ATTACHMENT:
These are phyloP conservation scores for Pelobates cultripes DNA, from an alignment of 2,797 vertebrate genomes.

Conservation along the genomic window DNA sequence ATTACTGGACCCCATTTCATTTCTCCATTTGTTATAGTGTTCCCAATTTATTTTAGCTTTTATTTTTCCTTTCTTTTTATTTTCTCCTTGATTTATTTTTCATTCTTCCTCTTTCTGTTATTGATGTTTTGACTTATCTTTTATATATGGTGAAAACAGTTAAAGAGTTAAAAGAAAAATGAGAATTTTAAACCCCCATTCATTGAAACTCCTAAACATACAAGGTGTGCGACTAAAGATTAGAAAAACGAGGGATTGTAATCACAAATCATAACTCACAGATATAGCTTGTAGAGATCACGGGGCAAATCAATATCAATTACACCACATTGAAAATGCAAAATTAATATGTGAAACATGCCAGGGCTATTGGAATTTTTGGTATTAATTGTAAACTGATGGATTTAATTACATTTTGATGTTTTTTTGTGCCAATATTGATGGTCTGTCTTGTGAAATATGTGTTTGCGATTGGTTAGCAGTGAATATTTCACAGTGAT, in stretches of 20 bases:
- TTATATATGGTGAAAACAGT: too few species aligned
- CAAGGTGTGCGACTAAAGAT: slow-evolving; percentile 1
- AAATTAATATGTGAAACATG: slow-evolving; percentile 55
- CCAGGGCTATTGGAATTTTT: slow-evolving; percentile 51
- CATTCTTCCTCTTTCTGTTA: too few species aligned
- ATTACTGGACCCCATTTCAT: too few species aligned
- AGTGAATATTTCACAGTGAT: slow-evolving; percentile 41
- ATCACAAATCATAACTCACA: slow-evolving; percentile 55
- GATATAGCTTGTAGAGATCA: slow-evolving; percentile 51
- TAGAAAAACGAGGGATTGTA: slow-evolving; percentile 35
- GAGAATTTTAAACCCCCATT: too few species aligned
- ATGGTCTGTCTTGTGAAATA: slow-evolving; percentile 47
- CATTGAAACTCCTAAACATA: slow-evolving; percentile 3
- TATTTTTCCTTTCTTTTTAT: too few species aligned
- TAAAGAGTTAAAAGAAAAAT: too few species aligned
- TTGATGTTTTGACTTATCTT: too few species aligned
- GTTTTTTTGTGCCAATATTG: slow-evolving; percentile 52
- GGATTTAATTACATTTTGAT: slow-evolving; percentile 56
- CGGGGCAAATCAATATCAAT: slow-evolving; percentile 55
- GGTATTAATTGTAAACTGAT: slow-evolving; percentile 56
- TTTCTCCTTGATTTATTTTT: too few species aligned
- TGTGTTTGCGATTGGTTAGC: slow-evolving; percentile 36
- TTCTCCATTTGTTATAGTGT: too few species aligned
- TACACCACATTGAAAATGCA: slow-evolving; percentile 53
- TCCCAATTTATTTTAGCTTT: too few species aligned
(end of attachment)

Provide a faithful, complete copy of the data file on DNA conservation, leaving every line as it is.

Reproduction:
These are phyloP conservation scores for Pelobates cultripes DNA, from an alignment of 2,797 vertebrate genomes.

Conservation along the genomic window DNA sequence ATTACTGGACCCCATTTCATTTCTCCATTTGTTATAGTGTTCCCAATTTATTTTAGCTTTTATTTTTCCTTTCTTTTTATTTTCTCCTTGATTTATTTTTCATTCTTCCTCTTTCTGTTATTGATGTTTTGACTTATCTTTTATATATGGTGAAAACAGTTAAAGAGTTAAAAGAAAAATGAGAATTTTAAACCCCCATTCATTGAAACTCCTAAACATACAAGGTGTGCGACTAAAGATTAGAAAAACGAGGGATTGTAATCACAAATCATAACTCACAGATATAGCTTGTAGAGATCACGGGGCAAATCAATATCAATTACACCACATTGAAAATGCAAAATTAATATGTGAAACATGCCAGGGCTATTGGAATTTTTGGTATTAATTGTAAACTGATGGATTTAATTACATTTTGATGTTTTTTTGTGCCAATATTGATGGTCTGTCTTGTGAAATATGTGTTTGCGATTGGTTAGCAGTGAATATTTCACAGTGAT, in stretches of 20 bases:
- TTATATATGGTGAAAACAGT: too few species aligned
- CAAGGTGTGCGACTAAAGAT: slow-evolving; percentile 1
- AAATTAATATGTGAAACATG: slow-evolving; percentile 55
- CCAGGGCTATTGGAATTTTT: slow-evolving; percentile 51
- CATTCTTCCTCTTTCTGTTA: too few species aligned
- ATTACTGGACCCCATTTCAT: too few species aligned
- AGTGAATATTTCACAGTGAT: slow-evolving; percentile 41
- ATCACAAATCATAACTCACA: slow-evolving; percentile 55
- GATATAGCTTGTAGAGATCA: slow-evolving; percentile 51
- TAGAAAAACGAGGGATTGTA: slow-evolving; percentile 35
- GAGAATTTTAAACCCCCATT: too few species aligned
- ATGGTCTGTCTTGTGAAATA: slow-evolving; percentile 47
- CATTGAAACTCCTAAACATA: slow-evolving; percentile 3
- TATTTTTCCTTTCTTTTTAT: too few species aligned
- TAAAGAGTTAAAAGAAAAAT: too few species aligned
- TTGATGTTTTGACTTATCTT: too few species aligned
- GTTTTTTTGTGCCAATATTG: slow-evolving; percentile 52
- GGATTTAATTACATTTTGAT: slow-evolving; percentile 56
- CGGGGCAAATCAATATCAAT: slow-evolving; percentile 55
- GGTATTAATTGTAAACTGAT: slow-evolving; percentile 56
- TTTCTCCTTGATTTATTTTT: too few species aligned
- TGTGTTTGCGATTGGTTAGC: slow-evolving; percentile 36
- TTCTCCATTTGTTATAGTGT: too few species aligned
- TACACCACATTGAAAATGCA: slow-evolving; percentile 53
- TCCCAATTTATTTTAGCTTT: too few species aligned